The Sun Care Routine You Need, Based On Your Age

Protect your skin with this expert-backed guide.
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Just because summer is fading doesn’t mean you should toss your sun care routine away along with those worn out flip-flops. It’s important to take precautions against the sun 365 days a year ― no matter how old you are.

Throughout your daily endeavors, you are constantly exposed to harmful UV rays. Even on cloudy days, up to 80 percent of the sun’s rays can penetrate your skin. And, according to the World Health Organization’s Global Solar UV Index report, haze in the atmosphere can increase UV radiation exposure.

All of this can wreak havoc on your skin, causing unwanted wrinkles, breaking down collagen and, most alarmingly, increasing the chances of developing skin cancer. According to the American Academy of Dermatology, 1 in 5 Americans will be diagnosed with skin cancer at some point in their lifetime.

Fortunately, you can take measures to help prevent excessive sun damage. And the practices will pay off as you grow older: An estimated 90 percent of skin cancers are caused by the sun’s damaging rays, so taking precautions now can help you for years to come.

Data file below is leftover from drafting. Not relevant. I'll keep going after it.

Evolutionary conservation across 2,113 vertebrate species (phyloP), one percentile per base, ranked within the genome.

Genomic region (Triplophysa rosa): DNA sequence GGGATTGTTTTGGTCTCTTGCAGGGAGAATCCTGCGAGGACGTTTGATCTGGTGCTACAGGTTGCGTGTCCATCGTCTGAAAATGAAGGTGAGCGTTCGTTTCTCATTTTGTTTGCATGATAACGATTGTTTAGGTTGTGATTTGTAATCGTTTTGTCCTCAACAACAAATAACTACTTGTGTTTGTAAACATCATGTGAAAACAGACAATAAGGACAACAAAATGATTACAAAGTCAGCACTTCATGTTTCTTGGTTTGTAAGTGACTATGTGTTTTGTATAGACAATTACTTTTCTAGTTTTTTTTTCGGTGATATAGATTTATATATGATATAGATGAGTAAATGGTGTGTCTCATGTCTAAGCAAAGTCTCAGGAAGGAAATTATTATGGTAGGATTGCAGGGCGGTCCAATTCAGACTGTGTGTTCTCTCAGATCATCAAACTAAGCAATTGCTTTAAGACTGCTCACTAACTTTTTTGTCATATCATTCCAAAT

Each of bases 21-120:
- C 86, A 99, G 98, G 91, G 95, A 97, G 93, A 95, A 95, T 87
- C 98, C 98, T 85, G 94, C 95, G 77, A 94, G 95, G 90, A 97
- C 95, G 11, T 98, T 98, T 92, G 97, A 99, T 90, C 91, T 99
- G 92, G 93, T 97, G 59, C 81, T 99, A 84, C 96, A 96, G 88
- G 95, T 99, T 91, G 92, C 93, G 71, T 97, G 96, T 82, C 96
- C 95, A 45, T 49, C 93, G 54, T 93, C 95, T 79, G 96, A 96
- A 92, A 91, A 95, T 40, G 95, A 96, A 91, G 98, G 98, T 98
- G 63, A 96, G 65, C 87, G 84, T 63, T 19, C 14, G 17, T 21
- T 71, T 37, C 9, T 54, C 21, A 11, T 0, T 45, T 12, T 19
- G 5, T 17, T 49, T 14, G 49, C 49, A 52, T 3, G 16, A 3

Here’s what you should do as a daily sun care routine ― whether you’re in your summer shorts or your winter wool ― throughout each decade of your life:


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You’re not invincible when you’re young. Taking care of your skin is perhaps the most crucial when you’re in your 20s, according to experts.

A lot of people at that age “don’t think they are at risk of skin cancer, but the sun exposure we get in childhood adds to our risk of developing skin cancer later in life,” said Holly Gunn, a dermatologist at the University of Alabama at Birmingham.

Since this decade is the time to really step up your defense against ultraviolet rays, here are some habits you should definitely practice on a regular basis in order to stay healthy.

Avoid tanning beds.

People still frequent tanning beds, “despite the clear data that they have been found to increase the risk for melanoma by 75 percent,” said Elizabeth Hale, a board-certified dermatologist and clinical associate professor of dermatology at the New York University Langone Medical Center.